Purple Heart Medal recipients, spouses and Gold Star Family members dressed to impress Saturday for the 15th annual Military Order of the Purple Heart Ball, held at Club hood.
The approximately 250 attendees were treated to a night of good food, fellowship and dancing, with members of the Shoemaker High School Junior ROTC providing a color guard and Texas State Rep. Hugh Shine, R-Temple, attending as the guest speaker. The event honored all veterans of Operations Desert Storm, Iraqi Freedom and Enduring Freedom.
“The main thing is to let (Purple Heart recipients), and especially the Gold Star Families, know that we haven’t forgotten about them,” said retired Command Sgt. Maj. Earl Williams, department vice commander of the Texas Military Order of the Purple Heart. “Some of them think that once they leave the military, no one cares about them or their children. This is one way of reaching out to them once a year to let them know that we have not forgotten the sacrifice their loved one made.”
Quite a lot of community support goes into putting the annual ball on, Williams said.
“We go out and ask (businesses) to sponsor a table for $160,” he said. “There’s 10 people at each table, Purple Heart recipients and their spouses, and that sponsored table takes care of their meal and everything.”
For one Gold Star Family member, the event is a great way to honor the life of her late husband.
“It’s very important for us when we get invited to these events, where they say ‘thank you’ and we’re not forgotten and are welcomed,” said Malia Fry, whose husband, explosive ordnance disposal technician Marine Corps Gunnery Sgt. John Fry, was killed in action March 8, 2006. “Sometimes we feel that maybe we are a bad reminder, but these events tell us that we’re not a bad reminder, that we’re someone they want around.”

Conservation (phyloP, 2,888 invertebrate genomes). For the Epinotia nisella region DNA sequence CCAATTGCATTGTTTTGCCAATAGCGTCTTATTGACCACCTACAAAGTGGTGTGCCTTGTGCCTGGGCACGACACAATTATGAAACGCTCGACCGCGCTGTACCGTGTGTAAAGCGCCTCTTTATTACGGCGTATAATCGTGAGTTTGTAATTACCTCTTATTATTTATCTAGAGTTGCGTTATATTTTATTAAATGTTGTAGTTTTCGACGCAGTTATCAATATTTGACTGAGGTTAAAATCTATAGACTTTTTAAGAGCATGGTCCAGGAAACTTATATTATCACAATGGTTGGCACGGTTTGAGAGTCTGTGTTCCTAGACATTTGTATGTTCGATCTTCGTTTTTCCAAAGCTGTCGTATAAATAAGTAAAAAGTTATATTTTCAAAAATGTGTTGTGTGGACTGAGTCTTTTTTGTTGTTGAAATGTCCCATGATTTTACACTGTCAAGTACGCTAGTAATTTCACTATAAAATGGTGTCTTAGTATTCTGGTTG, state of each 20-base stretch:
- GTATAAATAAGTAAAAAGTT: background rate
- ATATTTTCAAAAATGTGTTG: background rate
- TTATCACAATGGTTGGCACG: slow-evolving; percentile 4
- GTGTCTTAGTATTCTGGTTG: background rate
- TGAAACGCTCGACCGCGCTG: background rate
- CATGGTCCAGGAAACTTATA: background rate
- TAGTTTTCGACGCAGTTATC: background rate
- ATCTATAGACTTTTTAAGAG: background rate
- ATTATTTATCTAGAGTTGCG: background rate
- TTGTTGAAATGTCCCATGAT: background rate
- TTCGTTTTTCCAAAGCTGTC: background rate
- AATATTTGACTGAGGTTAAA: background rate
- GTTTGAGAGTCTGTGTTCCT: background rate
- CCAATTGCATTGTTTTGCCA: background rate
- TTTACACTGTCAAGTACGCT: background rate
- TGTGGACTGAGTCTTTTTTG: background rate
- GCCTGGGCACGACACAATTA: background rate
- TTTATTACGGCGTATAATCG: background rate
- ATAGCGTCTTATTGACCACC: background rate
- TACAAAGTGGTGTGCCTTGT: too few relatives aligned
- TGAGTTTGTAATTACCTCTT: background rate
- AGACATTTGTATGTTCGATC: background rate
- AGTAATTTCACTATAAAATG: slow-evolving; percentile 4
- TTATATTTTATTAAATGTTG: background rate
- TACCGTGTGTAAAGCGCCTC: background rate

Fry, a Waco native, said it feels like “you lose your whole entire world” when someone loses their spouse while serving on active duty. John Fry was her high school sweetheart and they were married four days after he graduated from boot camp. He had served in the Marines for 11 years before his death.
“Sometimes in the landscape of the media, people die and they don’t even report it, so we start to feel very forgotten, that their sacrifices mean nothing,” she said. “So when retirees, the Military Order of the Purple Heart and other organizations reach out to us, it’s just a reminder that they didn’t die for nothing, that there are still people who appreciate their sacrifice and want to honor it.
“When you lose your world, that means a lot.”
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